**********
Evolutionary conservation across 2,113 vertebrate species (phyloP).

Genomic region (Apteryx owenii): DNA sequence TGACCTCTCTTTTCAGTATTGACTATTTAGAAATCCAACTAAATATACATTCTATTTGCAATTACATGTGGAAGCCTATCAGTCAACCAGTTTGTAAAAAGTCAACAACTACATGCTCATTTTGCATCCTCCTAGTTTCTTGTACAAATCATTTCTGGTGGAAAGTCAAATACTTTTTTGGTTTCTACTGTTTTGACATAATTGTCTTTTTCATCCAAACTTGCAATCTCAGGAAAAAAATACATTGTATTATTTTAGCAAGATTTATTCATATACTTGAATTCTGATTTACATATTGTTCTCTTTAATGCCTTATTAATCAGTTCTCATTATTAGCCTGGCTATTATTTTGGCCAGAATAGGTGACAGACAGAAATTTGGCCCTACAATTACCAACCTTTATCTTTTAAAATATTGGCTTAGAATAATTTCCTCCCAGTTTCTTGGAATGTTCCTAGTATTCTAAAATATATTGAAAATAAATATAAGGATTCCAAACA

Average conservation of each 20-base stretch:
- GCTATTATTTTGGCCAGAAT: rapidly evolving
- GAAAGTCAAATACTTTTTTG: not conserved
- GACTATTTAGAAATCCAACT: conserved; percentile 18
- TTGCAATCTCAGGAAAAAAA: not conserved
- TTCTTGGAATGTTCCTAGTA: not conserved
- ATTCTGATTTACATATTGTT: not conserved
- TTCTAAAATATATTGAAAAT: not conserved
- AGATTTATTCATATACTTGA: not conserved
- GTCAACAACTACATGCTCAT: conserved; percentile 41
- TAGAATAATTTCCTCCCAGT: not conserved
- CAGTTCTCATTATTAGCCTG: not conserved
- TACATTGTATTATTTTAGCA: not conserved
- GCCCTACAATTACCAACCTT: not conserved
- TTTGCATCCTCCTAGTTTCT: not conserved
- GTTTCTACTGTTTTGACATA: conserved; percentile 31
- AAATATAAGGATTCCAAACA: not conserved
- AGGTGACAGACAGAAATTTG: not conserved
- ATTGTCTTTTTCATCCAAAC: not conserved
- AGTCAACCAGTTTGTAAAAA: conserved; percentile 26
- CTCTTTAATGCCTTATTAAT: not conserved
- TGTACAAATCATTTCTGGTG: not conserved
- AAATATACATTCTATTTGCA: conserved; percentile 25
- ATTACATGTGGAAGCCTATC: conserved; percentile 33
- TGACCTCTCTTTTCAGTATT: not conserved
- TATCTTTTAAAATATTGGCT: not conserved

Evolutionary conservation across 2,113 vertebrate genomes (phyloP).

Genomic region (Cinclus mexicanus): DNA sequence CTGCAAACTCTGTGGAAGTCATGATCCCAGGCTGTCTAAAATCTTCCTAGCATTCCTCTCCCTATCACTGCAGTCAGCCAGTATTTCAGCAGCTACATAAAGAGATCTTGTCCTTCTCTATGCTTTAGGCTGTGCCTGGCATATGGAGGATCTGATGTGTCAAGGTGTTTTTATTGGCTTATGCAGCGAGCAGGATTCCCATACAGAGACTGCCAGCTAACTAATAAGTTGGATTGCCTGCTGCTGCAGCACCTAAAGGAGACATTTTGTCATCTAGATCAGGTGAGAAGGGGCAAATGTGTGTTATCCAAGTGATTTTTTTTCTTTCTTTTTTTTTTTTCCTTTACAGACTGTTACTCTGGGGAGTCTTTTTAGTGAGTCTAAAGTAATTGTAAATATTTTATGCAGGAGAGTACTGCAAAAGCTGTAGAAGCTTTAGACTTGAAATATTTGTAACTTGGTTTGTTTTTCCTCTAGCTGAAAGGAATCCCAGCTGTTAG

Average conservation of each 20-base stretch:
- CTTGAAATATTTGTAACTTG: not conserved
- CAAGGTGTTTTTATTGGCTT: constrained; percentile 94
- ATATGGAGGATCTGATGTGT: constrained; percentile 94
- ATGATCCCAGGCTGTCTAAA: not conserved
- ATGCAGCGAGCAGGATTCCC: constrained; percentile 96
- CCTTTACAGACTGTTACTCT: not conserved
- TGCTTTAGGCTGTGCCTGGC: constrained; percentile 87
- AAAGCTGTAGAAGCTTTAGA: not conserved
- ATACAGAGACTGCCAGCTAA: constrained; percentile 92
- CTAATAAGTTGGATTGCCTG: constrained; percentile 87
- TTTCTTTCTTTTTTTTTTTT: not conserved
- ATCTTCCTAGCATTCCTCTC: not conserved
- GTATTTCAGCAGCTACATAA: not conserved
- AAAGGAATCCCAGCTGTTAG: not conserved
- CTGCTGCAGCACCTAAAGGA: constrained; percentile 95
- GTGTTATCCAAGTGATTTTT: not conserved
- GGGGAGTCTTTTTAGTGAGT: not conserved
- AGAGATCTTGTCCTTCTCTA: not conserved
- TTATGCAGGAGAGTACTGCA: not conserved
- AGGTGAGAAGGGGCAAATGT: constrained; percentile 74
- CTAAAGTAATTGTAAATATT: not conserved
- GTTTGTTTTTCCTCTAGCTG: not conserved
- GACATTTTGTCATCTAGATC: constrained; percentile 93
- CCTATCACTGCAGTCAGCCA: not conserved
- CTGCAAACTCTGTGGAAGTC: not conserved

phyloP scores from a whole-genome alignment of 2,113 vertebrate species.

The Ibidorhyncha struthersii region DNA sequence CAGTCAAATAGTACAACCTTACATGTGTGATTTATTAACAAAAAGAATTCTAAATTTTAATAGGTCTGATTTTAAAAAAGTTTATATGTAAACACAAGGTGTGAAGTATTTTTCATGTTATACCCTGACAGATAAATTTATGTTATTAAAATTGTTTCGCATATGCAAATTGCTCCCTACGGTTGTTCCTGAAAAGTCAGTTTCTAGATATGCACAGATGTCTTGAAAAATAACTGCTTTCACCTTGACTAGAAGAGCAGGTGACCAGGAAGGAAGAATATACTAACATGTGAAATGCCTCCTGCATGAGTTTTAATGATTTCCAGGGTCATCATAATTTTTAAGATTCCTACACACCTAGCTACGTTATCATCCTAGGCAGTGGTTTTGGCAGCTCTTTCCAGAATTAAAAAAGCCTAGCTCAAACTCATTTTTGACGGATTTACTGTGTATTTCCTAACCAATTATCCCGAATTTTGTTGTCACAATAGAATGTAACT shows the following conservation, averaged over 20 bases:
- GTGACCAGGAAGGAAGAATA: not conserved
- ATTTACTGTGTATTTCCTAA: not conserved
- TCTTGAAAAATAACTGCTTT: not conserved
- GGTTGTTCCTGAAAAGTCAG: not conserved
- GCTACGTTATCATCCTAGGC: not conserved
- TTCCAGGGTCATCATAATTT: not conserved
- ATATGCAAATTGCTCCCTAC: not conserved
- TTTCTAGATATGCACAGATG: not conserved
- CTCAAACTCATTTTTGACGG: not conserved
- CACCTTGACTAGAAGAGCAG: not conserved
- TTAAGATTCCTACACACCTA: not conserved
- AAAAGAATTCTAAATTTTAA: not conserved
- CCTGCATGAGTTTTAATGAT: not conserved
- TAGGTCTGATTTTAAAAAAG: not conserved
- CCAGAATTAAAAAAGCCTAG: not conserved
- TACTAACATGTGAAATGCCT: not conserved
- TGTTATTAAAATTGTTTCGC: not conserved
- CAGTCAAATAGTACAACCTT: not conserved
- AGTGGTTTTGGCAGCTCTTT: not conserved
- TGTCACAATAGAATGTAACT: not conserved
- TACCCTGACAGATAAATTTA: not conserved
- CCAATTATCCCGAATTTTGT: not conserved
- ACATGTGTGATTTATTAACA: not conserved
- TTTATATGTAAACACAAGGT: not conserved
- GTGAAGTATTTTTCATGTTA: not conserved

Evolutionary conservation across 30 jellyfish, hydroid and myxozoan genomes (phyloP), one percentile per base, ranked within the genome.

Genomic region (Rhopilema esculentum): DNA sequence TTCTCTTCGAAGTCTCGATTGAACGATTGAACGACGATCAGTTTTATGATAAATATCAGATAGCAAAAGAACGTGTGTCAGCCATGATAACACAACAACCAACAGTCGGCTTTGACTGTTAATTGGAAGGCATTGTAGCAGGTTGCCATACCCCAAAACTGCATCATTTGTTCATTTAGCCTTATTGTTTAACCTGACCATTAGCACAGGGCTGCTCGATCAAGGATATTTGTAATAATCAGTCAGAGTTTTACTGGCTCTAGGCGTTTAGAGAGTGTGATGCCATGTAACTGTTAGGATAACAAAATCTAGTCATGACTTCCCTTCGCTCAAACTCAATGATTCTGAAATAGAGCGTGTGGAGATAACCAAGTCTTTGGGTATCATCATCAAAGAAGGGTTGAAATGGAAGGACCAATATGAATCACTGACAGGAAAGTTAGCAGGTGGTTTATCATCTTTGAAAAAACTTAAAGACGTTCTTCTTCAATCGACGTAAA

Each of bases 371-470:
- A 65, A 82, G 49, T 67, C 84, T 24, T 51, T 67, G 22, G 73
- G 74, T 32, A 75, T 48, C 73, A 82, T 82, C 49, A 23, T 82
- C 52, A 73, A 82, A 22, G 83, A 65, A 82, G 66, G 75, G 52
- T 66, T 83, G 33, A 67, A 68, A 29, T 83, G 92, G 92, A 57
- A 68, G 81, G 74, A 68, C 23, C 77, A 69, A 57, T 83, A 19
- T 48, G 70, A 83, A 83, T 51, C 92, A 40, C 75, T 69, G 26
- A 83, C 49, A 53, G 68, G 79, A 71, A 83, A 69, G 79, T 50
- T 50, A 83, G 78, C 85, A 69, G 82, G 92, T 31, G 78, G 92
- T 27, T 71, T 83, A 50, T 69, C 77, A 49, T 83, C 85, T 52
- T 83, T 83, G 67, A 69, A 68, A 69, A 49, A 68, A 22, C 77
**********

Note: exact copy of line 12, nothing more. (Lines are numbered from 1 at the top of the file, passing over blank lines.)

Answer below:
- GTCAACAACTACATGCTCAT: conserved; percentile 41